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As director Alex Gibney prepares for the release of his latest movie, “Steve Jobs: The Man in the Machine,” it’s hard to pass up a chance to talk to the Oscar winner about his other recent film, the HBO Scientology documentary “Going Clear: Scientology and the Prison of Belief.“
At a recent screening of his Steve Jobs doc, Business Insider spoke with Gibney and asked him if he’s dealt with the same harassment by members of the Church of Scientology that former members of the church shown in the film say they have received.
“They’ve come after the people in the film much harder than I,” Gibney told Business Insider. “But they’ve come after me pretty hard and it’s a strange thing to be vilified 24/7. There is a set of danger around that and I have to be concerned.”
Since Gibney premiered “Going Clear” at the Sundance Film Festival in January, Scientology has done everything from running a full-page ad in The New York Times in an attempt to discredit him to even using social media to run anti-Gibney videos.
Here’s one example:
At the time of the film’s release, Gibney told Business Insider there was a simple motivation behind the church doing this: “They are playing a PR game with [their members] to say, ‘Look at these evil people who are attacking us. Look how valiantly we are trying to defend our organization.'”
Like “Going Clear,” “Steve Jobs: The Man in the Machine” is not a flattering piece.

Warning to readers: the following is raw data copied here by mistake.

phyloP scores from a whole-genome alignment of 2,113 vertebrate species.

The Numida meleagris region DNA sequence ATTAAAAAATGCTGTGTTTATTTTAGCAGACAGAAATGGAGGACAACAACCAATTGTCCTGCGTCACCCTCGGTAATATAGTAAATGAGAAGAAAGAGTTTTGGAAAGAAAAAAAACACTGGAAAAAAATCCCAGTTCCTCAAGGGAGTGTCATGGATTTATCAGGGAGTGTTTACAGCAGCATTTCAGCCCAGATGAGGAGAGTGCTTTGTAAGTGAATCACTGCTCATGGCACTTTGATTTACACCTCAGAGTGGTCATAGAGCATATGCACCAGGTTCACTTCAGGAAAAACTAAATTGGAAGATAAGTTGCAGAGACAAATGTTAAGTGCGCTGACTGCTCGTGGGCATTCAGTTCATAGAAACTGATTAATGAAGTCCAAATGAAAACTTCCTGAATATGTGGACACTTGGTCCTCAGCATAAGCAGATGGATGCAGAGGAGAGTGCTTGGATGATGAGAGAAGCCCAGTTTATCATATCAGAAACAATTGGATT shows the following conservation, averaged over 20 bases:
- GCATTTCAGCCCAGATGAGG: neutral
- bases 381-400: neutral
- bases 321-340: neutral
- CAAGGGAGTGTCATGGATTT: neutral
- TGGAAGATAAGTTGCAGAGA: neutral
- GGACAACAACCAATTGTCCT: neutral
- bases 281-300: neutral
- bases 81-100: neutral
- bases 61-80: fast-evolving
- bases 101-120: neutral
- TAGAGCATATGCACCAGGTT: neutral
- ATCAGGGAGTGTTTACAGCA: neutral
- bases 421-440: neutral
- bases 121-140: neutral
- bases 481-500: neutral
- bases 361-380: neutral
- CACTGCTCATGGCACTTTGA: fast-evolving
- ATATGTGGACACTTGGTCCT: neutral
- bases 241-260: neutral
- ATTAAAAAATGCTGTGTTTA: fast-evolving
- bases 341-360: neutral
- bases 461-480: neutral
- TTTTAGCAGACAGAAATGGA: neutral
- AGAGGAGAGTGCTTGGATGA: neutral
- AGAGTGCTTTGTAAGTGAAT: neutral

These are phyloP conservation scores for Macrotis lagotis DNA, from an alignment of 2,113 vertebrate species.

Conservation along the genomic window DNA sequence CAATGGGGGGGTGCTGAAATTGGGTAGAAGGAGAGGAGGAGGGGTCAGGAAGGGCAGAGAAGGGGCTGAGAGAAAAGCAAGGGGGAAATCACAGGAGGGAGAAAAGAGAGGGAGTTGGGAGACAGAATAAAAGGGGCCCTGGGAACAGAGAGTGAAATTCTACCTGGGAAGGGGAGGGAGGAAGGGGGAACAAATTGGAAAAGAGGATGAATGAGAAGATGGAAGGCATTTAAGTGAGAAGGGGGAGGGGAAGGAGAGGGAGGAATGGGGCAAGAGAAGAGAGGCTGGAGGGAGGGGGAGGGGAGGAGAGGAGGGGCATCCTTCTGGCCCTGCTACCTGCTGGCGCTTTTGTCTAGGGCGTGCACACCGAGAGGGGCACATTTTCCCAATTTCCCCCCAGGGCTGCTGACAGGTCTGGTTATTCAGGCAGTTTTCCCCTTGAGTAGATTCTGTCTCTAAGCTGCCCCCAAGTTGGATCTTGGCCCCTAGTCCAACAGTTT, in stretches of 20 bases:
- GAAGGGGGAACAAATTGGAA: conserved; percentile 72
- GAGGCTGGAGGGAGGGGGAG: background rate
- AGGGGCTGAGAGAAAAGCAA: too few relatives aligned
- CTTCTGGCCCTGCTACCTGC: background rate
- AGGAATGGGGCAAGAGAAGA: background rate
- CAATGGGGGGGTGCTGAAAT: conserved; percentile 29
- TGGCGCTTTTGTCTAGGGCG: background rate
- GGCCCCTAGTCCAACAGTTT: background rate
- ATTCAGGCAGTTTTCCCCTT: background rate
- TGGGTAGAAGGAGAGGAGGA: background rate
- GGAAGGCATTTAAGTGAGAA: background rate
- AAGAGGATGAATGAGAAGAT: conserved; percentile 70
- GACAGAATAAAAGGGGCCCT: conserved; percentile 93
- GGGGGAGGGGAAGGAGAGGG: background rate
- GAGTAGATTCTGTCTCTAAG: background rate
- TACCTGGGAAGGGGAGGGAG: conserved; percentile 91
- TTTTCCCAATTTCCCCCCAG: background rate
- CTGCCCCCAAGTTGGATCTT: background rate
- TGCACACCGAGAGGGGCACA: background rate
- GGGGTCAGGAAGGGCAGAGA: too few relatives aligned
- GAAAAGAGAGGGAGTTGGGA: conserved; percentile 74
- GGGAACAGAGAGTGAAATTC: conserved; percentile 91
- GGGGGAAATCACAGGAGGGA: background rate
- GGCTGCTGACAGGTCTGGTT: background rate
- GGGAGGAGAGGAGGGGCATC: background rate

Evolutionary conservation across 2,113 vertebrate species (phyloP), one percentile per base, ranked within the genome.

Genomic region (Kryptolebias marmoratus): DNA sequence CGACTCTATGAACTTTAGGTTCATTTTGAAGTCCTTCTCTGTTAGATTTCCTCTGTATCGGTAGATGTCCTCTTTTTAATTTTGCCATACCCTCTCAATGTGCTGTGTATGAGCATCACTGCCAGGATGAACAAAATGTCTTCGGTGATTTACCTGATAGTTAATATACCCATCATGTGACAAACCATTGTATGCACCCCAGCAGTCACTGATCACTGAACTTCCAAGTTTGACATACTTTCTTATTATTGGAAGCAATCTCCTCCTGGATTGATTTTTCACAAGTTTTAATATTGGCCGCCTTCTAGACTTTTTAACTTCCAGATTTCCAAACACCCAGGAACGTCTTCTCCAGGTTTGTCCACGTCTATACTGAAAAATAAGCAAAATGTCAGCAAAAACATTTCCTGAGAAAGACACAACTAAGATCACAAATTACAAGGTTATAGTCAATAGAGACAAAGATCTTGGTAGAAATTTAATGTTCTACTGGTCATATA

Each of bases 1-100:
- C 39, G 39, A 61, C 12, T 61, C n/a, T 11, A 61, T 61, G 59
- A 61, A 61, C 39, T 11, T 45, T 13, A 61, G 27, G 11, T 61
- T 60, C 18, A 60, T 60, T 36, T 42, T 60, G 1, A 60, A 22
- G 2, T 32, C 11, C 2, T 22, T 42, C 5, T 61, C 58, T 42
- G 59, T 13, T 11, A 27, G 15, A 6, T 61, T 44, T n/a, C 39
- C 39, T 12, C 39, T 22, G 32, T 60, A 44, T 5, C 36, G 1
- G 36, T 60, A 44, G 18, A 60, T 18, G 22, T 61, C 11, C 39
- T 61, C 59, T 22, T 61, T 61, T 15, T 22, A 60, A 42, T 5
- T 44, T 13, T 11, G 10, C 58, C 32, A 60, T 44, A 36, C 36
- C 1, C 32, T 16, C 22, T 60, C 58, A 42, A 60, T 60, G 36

Along with chronicling the successes that made Jobs an icon before his untimely death in 2011, the film also delves into his denial that he was the father of his daughter Lisa (which was later proven by a paternity test) and his unflattering treatment of his employees, including Apple co-founder Steve Wozniak before they created the company.
But Gibney sees neither as attack films.
- YouTube/Magnolia Pictures
“They are about human psychology,” he tells us. “They are really about power and abuses of power.”
However, exposing the darker side of things comes with a price.
Gibney told Business Insider that he’s not just received pushback from Scientology but from Apple as well. Neither the company nor Jobs’ widow, Laurene, would cooperate with the making of the movie.
However, with Scientology he says he has to be “cautious.”
“The Scientology people are tough, what they try to do is they try to play with your head and destabilize you.”
When asked if there have been instances where he’s had to deal with Scientology members outside of the world of internet trolls, Gibney would only say, “You know that the cyber sometimes become physical.”
In an email to Business Insider, a spokesperson for Scientology calls Gibney’s accusations, “another publicity stunt by Gibney’s PR machine to manufacture interest in his grossly inaccurate and fictional film.”
“The Church of Scientology has been very public and very transparent in its response to Gibney’s ‘documentary,'” the email went on to say. “Our Freedom Magazine website has published videos and white papers exposing the fraud Alex Gibney is perpetrating on his audiences, as well as all the material he ran from because it totally undercut his film. Please watchto see how he avoided the Church for two years.”
The email also stated: “Because Mr. Gibney remained anything but objective, the Church has compiled the unvarnished truth in the form of video footage, court documents, publicly available records and testimonials by pertinent individuals who represent Scientology, and were intentionally ignored by Mr. Gibney and HBO.” It concluded: “Under the guidance of the leader of the religion, Scientology has expanded faster in the last 10 years than in its previous 50 and is the fastest-growing religion of the 21st century.”
Apple has not responded to Business Insider’s request for comment.